, while improving the prediction performance and/or reducing the dimension of the function dictionary. To achieve this, we formulate a loss function,

to be minimized by empirical risk minimization over all the input-output pairs in the training data set, :


where is the mean squared error (MSE) of the reconstruction loss when lifting the system’s state using the encoder and projecting back down to the original system state with the projection matrix , is the MSE of the one-step prediction error of the model when projected down in the original state space, and

is the MSE of the one-step prediction error in the lifted space. Tunable hyperparameters

and determine the weight of the prediction and KCT losses, respectively relative to the reconstruction loss.

The learned model should realize good prediction performance in the original state space: minimizing encourages this goal. Loss terms and respectively promote accurate projection of the function dictionary to the original state space and an approximately bilinear dynamical system model in the lifted space. Loss promotes good prediction accuracy over multiple time steps, as multi-step prediction is performed in the lifted space before the result is projected to the original state space only at relevant times.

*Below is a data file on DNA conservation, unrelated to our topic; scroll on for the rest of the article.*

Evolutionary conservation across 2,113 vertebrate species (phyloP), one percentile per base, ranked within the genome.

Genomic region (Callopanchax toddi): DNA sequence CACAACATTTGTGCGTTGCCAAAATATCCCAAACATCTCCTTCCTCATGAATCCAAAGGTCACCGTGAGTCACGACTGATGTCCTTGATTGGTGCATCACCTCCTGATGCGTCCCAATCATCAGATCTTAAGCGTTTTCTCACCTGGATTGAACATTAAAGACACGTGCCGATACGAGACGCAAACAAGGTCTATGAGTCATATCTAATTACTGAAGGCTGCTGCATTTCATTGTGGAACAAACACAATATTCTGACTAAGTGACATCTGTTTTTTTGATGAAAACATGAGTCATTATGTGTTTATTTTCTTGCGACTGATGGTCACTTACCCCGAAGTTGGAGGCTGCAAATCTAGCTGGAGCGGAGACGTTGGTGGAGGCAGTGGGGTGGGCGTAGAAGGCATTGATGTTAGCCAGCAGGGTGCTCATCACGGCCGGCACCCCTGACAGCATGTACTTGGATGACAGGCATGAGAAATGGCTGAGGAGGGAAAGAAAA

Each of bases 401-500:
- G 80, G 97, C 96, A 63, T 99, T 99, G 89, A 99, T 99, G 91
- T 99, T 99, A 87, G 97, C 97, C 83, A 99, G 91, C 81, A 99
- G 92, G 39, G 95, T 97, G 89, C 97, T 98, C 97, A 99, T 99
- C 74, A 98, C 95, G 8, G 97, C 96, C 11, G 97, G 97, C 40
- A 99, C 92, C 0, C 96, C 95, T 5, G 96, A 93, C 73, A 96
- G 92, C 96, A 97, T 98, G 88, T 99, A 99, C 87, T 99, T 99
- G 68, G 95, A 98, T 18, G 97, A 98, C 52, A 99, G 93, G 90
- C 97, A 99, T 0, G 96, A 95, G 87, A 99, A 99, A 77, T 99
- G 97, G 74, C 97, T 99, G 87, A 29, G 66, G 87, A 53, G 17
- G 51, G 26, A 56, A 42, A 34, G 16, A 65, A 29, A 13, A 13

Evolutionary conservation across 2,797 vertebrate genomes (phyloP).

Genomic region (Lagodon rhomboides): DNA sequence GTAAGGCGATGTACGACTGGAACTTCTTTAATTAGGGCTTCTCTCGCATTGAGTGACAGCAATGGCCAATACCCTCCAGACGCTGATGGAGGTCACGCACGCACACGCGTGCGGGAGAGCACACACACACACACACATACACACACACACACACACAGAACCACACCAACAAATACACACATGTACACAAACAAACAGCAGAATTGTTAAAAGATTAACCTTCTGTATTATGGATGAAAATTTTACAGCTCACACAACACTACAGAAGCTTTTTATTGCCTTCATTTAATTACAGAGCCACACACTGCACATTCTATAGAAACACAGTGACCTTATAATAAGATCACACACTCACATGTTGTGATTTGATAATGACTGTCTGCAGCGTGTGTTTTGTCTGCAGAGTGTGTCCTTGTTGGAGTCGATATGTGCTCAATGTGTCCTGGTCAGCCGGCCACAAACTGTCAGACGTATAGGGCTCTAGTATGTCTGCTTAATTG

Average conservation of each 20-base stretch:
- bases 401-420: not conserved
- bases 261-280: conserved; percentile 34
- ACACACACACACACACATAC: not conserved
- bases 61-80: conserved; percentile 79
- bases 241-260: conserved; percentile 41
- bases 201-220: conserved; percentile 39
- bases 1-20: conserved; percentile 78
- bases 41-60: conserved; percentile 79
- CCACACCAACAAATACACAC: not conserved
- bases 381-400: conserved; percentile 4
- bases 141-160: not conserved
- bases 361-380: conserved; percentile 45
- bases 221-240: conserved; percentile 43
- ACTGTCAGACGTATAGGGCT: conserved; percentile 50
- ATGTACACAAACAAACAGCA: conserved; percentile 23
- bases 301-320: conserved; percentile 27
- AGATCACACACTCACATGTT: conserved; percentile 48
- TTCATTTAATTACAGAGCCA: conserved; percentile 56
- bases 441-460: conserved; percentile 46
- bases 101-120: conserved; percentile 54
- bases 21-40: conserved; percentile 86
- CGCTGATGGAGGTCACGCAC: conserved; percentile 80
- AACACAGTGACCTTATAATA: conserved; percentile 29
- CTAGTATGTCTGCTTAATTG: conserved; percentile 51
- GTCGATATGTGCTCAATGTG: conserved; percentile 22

Figure 1 depicts the neural network architecture that implements loss (9). The autoencoder (Fig. (a)a) passes the system state through the neural network, , to obtain the lifted state . Subsequently, the lifted state is projected back to the original state space through the projection matrix , resulting in the reconstructed state, , which is compared to the original state, , in . The state prediction model (Fig. (b)b) passes the system state through the neural network to obtain the lifted state, , before evolving the lifted state one time-step with the bilinear model based on and to get the one-step-ahead lifted state, . The lifted state prediction is projected to the original state space to get the one-step-ahead state prediction, , which is compared to the true one-step-ahead state, , in . Finally, the lifted state prediction model (Fig. (c)c) follows the same forward pass through the same state prediction model to get the one-step-ahead lifted state prediction . This is compared to the true one-step-ahead lifted state in , obtained by passing the true one-step-ahead state, through the neural network .

This approach can be implemented using modern neural network software packages with basis functions modeled as a feedforward neural network having fully connected layers and as single fully connected layers with no nonlinear activations. The entire model can be trained simultaneously using gradient-based learning algorithms applied to the loss function (9).

V Nonlinear model predictive control design

V-a Design considerations

We formulate the NMPC problem using the bilinear model identified by the Koopman framework [op_icra_21]: